Gabriele d’Annunzio was a quirky intellectual dandy and a brilliant author and playwright who, as has been mentioned, penned a large number of books, collections of poems and plays. He generally lived way beyond his means but the income from his royalties often came to his recue. For him, the most important thing was to make his existence as interesting and as joyful as possible. Here, the female gender enters the scene: it has been claimed that he had 1,000 love affairs, which put him ahead of Casanova himself, by tenfold! At the same time, patriotism and nationalism were important paradigms for d’Annunzio – for example, when he conquered a part of Croatia with the capital city, Fiume (in Italian), which was also known in Croatian as Rijeka, and held this region in Italian control for 16 months – declaring a new utopian republic with a new constitution, stamps and institutions. Among other things, this new syndicalist society extended voting rights to women and was, on the one hand, based on “lyrical principles” while, on the other hand, it had certain fascist-like features, with d’Annunzio holding the reins of absolute power.


In his literary works, d’Annunzio was a part of the Decadent movement – that was related to French Symbolism and British Aestheticism – with a parlance that was romantic, sensuous and mystical. During World War I, the focus of the Italian people’s general perception of d’Annunzio would switch from the man’s talents as a literary artist to his achievements as a national war hero. As a pilot, he took part in several missions and was involved in an accident that injured him severely. In the new republic, in Fiume, he co-authored a constitution that influenced the fascism and the style of Benito Mussolini, who considered d’Annunzio both a role model and an enemy. From 1921 until his death, d’Annunzio lived in a golden cage, imprisoned in “Il Vitoriale deglie Italiani”, a fabulous villa on the coast of Lake Garda, which was financed by Mussolini.It is these historical facts that have inspired Johan Furåker to make his series of paintings and objects: there is a skull that has been painted black with a golden tooth and a fashionable head-band in an art deco style; there is a bust of Venus in a 19th century version – which has also been painted black and decorated with a head-band as a discrete reminder of the fashion of Luisa Casati. And there is also the iconic ancient discus-thrower, which refers to the strength of the maile physique and makes its appearance on a separate shelf together with d’Annunzio’s collection of poetry entitled “Odi Navali from 1893. At the right side of the shelf, Johan Furåker has painted Mussolini – in conversation with d’Annunzio. Are they discussing politics or poetry?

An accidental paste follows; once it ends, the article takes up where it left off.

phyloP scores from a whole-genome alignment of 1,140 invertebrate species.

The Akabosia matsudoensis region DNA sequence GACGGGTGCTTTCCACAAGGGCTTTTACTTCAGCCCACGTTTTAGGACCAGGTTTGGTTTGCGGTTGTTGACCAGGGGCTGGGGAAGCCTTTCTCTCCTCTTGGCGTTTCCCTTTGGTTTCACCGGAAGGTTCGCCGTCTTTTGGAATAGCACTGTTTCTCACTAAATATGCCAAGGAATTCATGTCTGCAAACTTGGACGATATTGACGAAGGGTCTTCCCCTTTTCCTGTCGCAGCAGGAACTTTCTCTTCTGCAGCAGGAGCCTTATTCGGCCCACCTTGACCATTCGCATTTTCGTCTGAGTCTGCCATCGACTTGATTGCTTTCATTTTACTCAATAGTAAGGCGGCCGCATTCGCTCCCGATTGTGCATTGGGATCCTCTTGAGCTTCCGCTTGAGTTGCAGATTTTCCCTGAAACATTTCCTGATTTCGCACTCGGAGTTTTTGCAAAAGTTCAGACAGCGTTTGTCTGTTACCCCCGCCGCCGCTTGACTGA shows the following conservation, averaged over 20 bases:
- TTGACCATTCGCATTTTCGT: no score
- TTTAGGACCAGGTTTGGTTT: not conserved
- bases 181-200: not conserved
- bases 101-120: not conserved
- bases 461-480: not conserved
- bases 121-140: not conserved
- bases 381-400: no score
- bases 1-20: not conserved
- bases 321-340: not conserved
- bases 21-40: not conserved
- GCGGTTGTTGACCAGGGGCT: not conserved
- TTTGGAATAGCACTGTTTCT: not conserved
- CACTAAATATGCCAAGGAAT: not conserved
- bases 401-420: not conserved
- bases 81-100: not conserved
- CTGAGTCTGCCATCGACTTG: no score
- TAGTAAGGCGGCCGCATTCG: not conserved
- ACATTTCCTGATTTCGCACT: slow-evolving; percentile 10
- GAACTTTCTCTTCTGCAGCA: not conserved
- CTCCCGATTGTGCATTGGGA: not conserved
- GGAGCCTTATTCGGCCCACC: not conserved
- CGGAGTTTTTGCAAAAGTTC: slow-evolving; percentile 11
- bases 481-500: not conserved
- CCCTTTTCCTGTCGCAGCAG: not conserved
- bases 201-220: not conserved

Johan Furåker has a lucky hand with this interesting story about an eccentric man who lived out his dreams, both in his writings and in his real life, positioned on the threshold of modernity. Furåker’s exquisite paintings possess a rich variety of sizes, colors and motives. With their refined textures and details that one can enjoy, as with all fine painting, they seduce the spectator and they invite us into their mysterious world. The motives are – seen from a certain distance – nearly photographic but when you move up closer to the works, they become more and more abstract. It is indeed a masterly grip!


Lisbeth Bonde

Writer, art critic and journalist based in Copenhagen. She has written several books on contemporary art.